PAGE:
Two days later, as soon as my family and I sat around the dinning room table for lunch, my dad said: “Soheila, one of the neighbors just approached me as I was walking into the house and asked how you were doing. I said: "she is fine, why?" and he said: “Oh, the accident! It was so terrible. She is lucky to be alive. You need to sacrifice a lamb in thanksgiving, since she survived the accident unharmed.”” Sacrificing a lamb is a Middle Eastern tradition done to express gratitude. The meat of the lamb is supposed to be distributed among the poor in response to a bounty received from God. My dad went on to talk more about what the neighbor had said. I cut him off and said: “it really wasn’t that big of a deal. The cab hardly hit me.” And very quickly, I changed the subject. I remember my dad looking at me with wonderment wanting to talk more about the accident and my mom looking at me curiously. But I was determined not to have that conversation and moved to a different topic discrediting my neighbor’s account of the accident. After a couple of minutes my parents moved on and I felt relived. I really just didn’t want to lose my bike. That was all that I was concerned with. The topic was never brought up again and I was, actually, surprised that my parents didn’t pursue the subject any further.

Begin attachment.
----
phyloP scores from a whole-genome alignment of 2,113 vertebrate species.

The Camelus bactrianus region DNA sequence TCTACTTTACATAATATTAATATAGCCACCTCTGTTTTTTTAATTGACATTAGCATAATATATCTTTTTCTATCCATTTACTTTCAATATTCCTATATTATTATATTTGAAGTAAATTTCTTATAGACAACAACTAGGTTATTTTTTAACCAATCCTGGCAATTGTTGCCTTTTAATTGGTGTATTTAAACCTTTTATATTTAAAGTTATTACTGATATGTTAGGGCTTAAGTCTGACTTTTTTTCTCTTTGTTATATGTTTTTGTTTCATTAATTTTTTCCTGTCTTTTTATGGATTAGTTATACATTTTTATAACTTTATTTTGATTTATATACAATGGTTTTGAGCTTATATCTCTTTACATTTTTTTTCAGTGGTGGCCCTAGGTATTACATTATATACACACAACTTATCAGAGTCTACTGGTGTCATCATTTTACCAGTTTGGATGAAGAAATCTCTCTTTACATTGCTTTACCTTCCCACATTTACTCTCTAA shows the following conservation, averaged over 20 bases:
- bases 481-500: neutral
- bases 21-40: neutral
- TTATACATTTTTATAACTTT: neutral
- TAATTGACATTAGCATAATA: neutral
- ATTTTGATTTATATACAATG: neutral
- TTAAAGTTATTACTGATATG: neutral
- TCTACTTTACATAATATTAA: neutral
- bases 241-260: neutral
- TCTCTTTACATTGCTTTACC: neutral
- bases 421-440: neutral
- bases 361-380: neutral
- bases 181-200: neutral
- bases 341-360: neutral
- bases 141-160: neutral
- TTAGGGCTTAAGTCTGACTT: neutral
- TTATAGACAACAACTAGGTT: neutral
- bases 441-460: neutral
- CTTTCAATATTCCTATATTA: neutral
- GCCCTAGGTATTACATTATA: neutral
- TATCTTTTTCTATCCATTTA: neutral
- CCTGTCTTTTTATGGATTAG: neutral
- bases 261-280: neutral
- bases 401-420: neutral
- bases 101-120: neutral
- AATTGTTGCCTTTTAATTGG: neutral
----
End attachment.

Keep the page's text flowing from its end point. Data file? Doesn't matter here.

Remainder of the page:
After that accident, I became a more careful cyclist. The memories of biking in my teenage years are some of the best memories of my life. One of the things that was hard for me to say goodbye to when I was leaving Iran was my bike. I actually caressed it and tearfully said goodbye to it on the day that I was leaving. It was my best friend. It gave me an outlet and provided a great escape for me from the things that I didn’t like in my life.